It is None of Our Business - Tip #32
Following one of my recent ClassyTips, I received informative messages from several of our readers on the subject of needing to restrict what they eat due to severe food allergies.
Although most people try to be helpful, at times this ‘help’ can create a very uncomfortable and distracting situation for the person receiving that ‘help’. Therefore this week’s ClassyTip will focus specifically on how important it is to properly handle situations when we see someone eating very little, selectively eating, not eating at all, or not drinking certain beverages at an occasion.
To help us with this, let’s go back to the basics. The main focus for any event is to spend time together, whether for business, social, or family reasons. The food and beverages are supporting characters, not the stars when we get together. But because the host and hostess will have spent a great amount of energy and resources to provide a beautifully presented meal, whether in their home or at a restaurant, it’s even more important that we not spoil the atmosphere for the occasion by inquiring into another guest’s eating behavior.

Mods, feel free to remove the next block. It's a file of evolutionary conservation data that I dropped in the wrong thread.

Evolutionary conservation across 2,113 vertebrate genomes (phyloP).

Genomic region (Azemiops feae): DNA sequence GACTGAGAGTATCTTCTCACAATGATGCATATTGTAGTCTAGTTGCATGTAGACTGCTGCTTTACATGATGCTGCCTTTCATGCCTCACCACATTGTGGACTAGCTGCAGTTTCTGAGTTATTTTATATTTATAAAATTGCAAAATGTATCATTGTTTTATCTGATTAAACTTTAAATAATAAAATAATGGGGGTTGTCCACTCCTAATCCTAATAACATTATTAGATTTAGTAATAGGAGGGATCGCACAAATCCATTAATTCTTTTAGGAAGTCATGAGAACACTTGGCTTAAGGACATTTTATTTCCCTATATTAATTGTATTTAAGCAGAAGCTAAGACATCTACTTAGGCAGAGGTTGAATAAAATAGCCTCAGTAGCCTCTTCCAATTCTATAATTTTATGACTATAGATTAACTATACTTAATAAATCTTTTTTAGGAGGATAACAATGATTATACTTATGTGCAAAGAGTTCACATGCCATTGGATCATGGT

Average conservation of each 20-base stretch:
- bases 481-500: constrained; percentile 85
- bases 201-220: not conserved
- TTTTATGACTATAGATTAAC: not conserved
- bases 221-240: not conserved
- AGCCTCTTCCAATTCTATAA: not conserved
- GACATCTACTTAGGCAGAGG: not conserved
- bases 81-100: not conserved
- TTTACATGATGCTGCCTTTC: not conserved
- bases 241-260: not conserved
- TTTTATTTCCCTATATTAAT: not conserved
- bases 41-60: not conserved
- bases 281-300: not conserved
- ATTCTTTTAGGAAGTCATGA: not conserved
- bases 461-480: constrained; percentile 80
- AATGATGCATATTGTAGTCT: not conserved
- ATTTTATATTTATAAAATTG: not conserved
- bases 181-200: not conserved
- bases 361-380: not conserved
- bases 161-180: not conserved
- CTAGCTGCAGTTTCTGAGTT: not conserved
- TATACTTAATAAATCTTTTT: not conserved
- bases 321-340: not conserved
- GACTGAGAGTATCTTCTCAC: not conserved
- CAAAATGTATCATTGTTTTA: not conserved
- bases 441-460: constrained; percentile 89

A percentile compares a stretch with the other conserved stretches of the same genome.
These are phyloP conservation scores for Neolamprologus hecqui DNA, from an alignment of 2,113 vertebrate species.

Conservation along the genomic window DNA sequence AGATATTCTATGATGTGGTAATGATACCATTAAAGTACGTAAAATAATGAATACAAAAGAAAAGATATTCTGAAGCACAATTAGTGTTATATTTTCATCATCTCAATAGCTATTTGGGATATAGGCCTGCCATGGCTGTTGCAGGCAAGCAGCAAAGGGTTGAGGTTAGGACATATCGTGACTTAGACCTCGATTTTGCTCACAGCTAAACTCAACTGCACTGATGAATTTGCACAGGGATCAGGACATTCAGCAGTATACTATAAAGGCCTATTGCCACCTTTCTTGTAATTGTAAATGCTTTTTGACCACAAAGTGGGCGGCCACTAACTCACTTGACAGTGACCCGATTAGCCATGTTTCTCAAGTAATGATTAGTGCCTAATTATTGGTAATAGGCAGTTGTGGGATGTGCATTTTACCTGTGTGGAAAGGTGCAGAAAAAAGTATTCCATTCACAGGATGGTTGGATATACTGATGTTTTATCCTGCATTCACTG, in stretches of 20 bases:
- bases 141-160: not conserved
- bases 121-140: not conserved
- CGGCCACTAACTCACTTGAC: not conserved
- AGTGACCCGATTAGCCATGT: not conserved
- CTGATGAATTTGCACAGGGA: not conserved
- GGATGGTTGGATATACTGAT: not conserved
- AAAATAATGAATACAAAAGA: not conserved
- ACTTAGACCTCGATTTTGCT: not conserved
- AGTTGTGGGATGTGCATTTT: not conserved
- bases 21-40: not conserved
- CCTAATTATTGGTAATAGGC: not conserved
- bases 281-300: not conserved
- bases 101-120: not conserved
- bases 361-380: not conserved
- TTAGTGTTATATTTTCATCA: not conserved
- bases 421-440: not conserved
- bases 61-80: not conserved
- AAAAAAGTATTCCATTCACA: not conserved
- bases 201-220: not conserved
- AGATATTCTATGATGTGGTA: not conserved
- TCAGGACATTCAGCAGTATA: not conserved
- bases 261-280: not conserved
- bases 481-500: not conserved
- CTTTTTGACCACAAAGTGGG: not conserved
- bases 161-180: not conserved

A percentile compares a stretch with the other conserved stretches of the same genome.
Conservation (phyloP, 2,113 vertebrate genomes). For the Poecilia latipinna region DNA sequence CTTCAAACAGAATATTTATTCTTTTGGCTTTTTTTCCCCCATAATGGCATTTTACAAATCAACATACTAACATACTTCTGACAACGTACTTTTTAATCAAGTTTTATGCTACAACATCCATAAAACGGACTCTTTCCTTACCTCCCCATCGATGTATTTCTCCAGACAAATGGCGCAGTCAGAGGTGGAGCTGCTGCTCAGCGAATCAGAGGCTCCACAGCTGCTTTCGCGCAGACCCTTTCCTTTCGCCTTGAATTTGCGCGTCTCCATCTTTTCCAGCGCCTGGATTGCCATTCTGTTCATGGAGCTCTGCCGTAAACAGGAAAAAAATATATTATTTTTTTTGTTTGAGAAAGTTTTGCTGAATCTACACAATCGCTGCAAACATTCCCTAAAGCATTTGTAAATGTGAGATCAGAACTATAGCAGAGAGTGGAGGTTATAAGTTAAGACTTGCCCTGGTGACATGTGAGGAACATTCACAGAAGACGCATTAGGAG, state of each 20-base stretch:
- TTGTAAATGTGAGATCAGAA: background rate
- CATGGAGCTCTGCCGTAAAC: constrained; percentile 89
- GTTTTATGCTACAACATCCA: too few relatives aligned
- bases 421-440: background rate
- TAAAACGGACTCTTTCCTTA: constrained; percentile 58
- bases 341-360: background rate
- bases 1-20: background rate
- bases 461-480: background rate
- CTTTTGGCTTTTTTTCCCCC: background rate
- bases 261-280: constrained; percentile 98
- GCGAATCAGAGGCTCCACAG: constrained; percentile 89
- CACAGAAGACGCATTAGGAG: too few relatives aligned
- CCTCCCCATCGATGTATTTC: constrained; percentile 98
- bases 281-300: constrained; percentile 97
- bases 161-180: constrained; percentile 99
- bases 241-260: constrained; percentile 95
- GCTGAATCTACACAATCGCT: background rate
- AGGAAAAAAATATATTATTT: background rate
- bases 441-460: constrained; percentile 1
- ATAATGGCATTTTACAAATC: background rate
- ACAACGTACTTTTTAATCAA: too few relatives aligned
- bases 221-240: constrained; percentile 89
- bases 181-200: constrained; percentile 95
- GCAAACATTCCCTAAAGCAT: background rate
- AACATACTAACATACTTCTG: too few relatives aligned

It is important to understand that when we draw attention to another person’s eating or drinking habits we are creating a potentially negative situation for not only the person, but the host as well. By our curiosity, or even sincere concern, we are shifting the focus of the event to a particular person’s decision to bypass certain foods or beverages.
for a guest’s
Some religious and cultural traditions have specific rules governing food and alcohol consumption. Plus, diet and lifestyle choices that people make for their health can influence the type and quantities of food consumed at a meal.
Our behavior -
Even if we have a legitimate reason to know why the person is avoiding certain foods or not eating much, (Let’s say we were inviting that person to dinner the following week.), this is not the time to inquire. Should we need to know, we can ask at another time when the conversation is not in a public venue.
The classy person respects the decisions of others, and doesn’t question their choices; but focuses on a positive conversation with that person. After all, if another guest isn’t eating much, it allows that person more time to talk. So the classy person, as usual, has prepared good questions to engage others during the dinner party conversation.
I'm Looking forward to sending you another of my ClassyTips next week. Until then, have a great week, and don't forget to visit my Forum where you can ask your questions on 'Becoming the Best You Can Be'.
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